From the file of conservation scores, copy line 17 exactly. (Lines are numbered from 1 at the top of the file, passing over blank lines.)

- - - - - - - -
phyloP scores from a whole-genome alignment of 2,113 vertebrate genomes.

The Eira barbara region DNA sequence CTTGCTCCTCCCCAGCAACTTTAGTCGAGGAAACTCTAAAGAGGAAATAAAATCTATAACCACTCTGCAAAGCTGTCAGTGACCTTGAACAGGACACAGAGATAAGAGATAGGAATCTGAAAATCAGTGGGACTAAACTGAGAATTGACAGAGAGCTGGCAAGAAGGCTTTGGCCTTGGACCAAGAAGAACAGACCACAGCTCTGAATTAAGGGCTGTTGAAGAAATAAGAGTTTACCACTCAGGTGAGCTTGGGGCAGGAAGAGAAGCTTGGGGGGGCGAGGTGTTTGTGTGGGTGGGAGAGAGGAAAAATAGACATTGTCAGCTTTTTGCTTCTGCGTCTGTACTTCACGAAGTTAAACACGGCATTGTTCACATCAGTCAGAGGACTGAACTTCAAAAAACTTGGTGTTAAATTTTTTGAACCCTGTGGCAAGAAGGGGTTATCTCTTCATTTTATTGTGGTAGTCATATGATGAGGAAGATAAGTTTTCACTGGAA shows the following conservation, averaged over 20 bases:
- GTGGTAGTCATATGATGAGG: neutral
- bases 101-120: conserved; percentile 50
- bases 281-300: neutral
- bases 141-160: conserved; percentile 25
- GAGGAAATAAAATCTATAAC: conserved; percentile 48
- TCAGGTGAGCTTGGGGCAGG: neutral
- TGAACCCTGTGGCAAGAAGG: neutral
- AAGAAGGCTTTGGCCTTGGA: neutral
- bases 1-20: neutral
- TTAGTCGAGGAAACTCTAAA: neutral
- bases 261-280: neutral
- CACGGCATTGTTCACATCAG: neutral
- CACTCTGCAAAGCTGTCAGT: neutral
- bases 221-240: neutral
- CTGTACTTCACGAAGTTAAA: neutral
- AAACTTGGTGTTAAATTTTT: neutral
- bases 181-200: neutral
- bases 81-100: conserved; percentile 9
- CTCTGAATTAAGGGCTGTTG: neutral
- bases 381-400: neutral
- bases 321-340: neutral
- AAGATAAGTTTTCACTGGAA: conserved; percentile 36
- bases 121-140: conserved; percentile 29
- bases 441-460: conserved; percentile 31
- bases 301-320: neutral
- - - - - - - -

- CTGTACTTCACGAAGTTAAA: neutral